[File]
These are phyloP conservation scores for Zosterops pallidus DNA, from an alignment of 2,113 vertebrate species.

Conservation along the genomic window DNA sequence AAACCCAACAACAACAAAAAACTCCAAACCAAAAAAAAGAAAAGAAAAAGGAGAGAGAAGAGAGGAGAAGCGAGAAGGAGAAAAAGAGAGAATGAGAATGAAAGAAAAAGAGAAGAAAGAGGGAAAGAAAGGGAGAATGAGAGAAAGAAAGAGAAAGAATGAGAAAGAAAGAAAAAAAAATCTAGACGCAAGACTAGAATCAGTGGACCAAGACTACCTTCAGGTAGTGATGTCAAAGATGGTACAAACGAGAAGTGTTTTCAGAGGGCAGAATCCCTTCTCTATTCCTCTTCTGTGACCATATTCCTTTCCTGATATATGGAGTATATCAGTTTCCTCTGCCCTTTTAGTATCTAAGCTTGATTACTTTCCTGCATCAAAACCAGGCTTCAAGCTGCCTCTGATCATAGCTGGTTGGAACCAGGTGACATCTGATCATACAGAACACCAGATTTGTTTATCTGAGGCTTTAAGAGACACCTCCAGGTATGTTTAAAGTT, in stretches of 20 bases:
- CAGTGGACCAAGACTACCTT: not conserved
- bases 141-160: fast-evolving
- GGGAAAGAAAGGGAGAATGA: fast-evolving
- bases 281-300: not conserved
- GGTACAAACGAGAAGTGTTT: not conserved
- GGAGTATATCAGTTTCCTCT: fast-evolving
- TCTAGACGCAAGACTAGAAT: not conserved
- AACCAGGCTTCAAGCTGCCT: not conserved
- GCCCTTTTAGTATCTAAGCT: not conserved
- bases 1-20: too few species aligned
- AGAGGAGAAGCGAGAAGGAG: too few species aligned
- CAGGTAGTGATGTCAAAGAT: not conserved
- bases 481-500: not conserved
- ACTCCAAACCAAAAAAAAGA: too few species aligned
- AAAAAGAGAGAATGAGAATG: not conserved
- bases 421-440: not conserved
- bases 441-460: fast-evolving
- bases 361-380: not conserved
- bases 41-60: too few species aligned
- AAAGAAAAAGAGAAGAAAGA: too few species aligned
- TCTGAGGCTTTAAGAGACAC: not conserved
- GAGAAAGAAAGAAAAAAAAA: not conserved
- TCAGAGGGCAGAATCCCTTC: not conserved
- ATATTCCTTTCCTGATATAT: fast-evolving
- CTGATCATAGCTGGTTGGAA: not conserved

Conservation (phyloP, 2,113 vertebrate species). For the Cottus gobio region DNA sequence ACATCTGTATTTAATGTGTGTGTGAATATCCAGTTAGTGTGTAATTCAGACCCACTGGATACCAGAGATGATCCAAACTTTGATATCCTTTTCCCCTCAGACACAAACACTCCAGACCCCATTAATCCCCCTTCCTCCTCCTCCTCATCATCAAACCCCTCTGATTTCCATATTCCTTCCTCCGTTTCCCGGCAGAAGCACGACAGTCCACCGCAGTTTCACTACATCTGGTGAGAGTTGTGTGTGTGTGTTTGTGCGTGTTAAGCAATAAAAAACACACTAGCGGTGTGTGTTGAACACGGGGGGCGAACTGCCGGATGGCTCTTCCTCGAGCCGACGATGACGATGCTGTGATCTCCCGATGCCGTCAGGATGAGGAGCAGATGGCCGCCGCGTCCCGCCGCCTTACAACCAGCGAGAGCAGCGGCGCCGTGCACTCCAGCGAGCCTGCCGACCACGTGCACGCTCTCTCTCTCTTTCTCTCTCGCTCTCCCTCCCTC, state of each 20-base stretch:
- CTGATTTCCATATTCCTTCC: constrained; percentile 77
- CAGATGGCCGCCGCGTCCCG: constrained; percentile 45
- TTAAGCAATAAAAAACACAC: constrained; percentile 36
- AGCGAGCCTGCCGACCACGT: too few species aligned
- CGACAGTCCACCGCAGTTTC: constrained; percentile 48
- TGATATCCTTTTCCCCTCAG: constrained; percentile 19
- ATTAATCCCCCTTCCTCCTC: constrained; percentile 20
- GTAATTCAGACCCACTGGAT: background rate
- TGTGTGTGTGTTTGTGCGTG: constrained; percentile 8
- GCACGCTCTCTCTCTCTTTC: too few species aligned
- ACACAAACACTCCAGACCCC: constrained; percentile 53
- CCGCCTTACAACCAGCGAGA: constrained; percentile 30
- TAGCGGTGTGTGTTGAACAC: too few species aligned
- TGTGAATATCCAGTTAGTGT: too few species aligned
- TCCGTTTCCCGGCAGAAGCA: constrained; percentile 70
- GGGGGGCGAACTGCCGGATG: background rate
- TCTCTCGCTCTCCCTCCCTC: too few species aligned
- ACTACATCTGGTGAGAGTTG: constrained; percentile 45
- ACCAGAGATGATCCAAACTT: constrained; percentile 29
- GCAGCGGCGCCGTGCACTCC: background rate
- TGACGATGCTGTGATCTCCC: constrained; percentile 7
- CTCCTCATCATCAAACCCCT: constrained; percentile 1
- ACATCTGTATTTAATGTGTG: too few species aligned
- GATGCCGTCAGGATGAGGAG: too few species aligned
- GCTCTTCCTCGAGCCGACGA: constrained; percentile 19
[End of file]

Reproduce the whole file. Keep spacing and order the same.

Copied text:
These are phyloP conservation scores for Zosterops pallidus DNA, from an alignment of 2,113 vertebrate species.

Conservation along the genomic window DNA sequence AAACCCAACAACAACAAAAAACTCCAAACCAAAAAAAAGAAAAGAAAAAGGAGAGAGAAGAGAGGAGAAGCGAGAAGGAGAAAAAGAGAGAATGAGAATGAAAGAAAAAGAGAAGAAAGAGGGAAAGAAAGGGAGAATGAGAGAAAGAAAGAGAAAGAATGAGAAAGAAAGAAAAAAAAATCTAGACGCAAGACTAGAATCAGTGGACCAAGACTACCTTCAGGTAGTGATGTCAAAGATGGTACAAACGAGAAGTGTTTTCAGAGGGCAGAATCCCTTCTCTATTCCTCTTCTGTGACCATATTCCTTTCCTGATATATGGAGTATATCAGTTTCCTCTGCCCTTTTAGTATCTAAGCTTGATTACTTTCCTGCATCAAAACCAGGCTTCAAGCTGCCTCTGATCATAGCTGGTTGGAACCAGGTGACATCTGATCATACAGAACACCAGATTTGTTTATCTGAGGCTTTAAGAGACACCTCCAGGTATGTTTAAAGTT, in stretches of 20 bases:
- CAGTGGACCAAGACTACCTT: not conserved
- bases 141-160: fast-evolving
- GGGAAAGAAAGGGAGAATGA: fast-evolving
- bases 281-300: not conserved
- GGTACAAACGAGAAGTGTTT: not conserved
- GGAGTATATCAGTTTCCTCT: fast-evolving
- TCTAGACGCAAGACTAGAAT: not conserved
- AACCAGGCTTCAAGCTGCCT: not conserved
- GCCCTTTTAGTATCTAAGCT: not conserved
- bases 1-20: too few species aligned
- AGAGGAGAAGCGAGAAGGAG: too few species aligned
- CAGGTAGTGATGTCAAAGAT: not conserved
- bases 481-500: not conserved
- ACTCCAAACCAAAAAAAAGA: too few species aligned
- AAAAAGAGAGAATGAGAATG: not conserved
- bases 421-440: not conserved
- bases 441-460: fast-evolving
- bases 361-380: not conserved
- bases 41-60: too few species aligned
- AAAGAAAAAGAGAAGAAAGA: too few species aligned
- TCTGAGGCTTTAAGAGACAC: not conserved
- GAGAAAGAAAGAAAAAAAAA: not conserved
- TCAGAGGGCAGAATCCCTTC: not conserved
- ATATTCCTTTCCTGATATAT: fast-evolving
- CTGATCATAGCTGGTTGGAA: not conserved

Conservation (phyloP, 2,113 vertebrate species). For the Cottus gobio region DNA sequence ACATCTGTATTTAATGTGTGTGTGAATATCCAGTTAGTGTGTAATTCAGACCCACTGGATACCAGAGATGATCCAAACTTTGATATCCTTTTCCCCTCAGACACAAACACTCCAGACCCCATTAATCCCCCTTCCTCCTCCTCCTCATCATCAAACCCCTCTGATTTCCATATTCCTTCCTCCGTTTCCCGGCAGAAGCACGACAGTCCACCGCAGTTTCACTACATCTGGTGAGAGTTGTGTGTGTGTGTTTGTGCGTGTTAAGCAATAAAAAACACACTAGCGGTGTGTGTTGAACACGGGGGGCGAACTGCCGGATGGCTCTTCCTCGAGCCGACGATGACGATGCTGTGATCTCCCGATGCCGTCAGGATGAGGAGCAGATGGCCGCCGCGTCCCGCCGCCTTACAACCAGCGAGAGCAGCGGCGCCGTGCACTCCAGCGAGCCTGCCGACCACGTGCACGCTCTCTCTCTCTTTCTCTCTCGCTCTCCCTCCCTC, state of each 20-base stretch:
- CTGATTTCCATATTCCTTCC: constrained; percentile 77
- CAGATGGCCGCCGCGTCCCG: constrained; percentile 45
- TTAAGCAATAAAAAACACAC: constrained; percentile 36
- AGCGAGCCTGCCGACCACGT: too few species aligned
- CGACAGTCCACCGCAGTTTC: constrained; percentile 48
- TGATATCCTTTTCCCCTCAG: constrained; percentile 19
- ATTAATCCCCCTTCCTCCTC: constrained; percentile 20
- GTAATTCAGACCCACTGGAT: background rate
- TGTGTGTGTGTTTGTGCGTG: constrained; percentile 8
- GCACGCTCTCTCTCTCTTTC: too few species aligned
- ACACAAACACTCCAGACCCC: constrained; percentile 53
- CCGCCTTACAACCAGCGAGA: constrained; percentile 30
- TAGCGGTGTGTGTTGAACAC: too few species aligned
- TGTGAATATCCAGTTAGTGT: too few species aligned
- TCCGTTTCCCGGCAGAAGCA: constrained; percentile 70
- GGGGGGCGAACTGCCGGATG: background rate
- TCTCTCGCTCTCCCTCCCTC: too few species aligned
- ACTACATCTGGTGAGAGTTG: constrained; percentile 45
- ACCAGAGATGATCCAAACTT: constrained; percentile 29
- GCAGCGGCGCCGTGCACTCC: background rate
- TGACGATGCTGTGATCTCCC: constrained; percentile 7
- CTCCTCATCATCAAACCCCT: constrained; percentile 1
- ACATCTGTATTTAATGTGTG: too few species aligned
- GATGCCGTCAGGATGAGGAG: too few species aligned
- GCTCTTCCTCGAGCCGACGA: constrained; percentile 19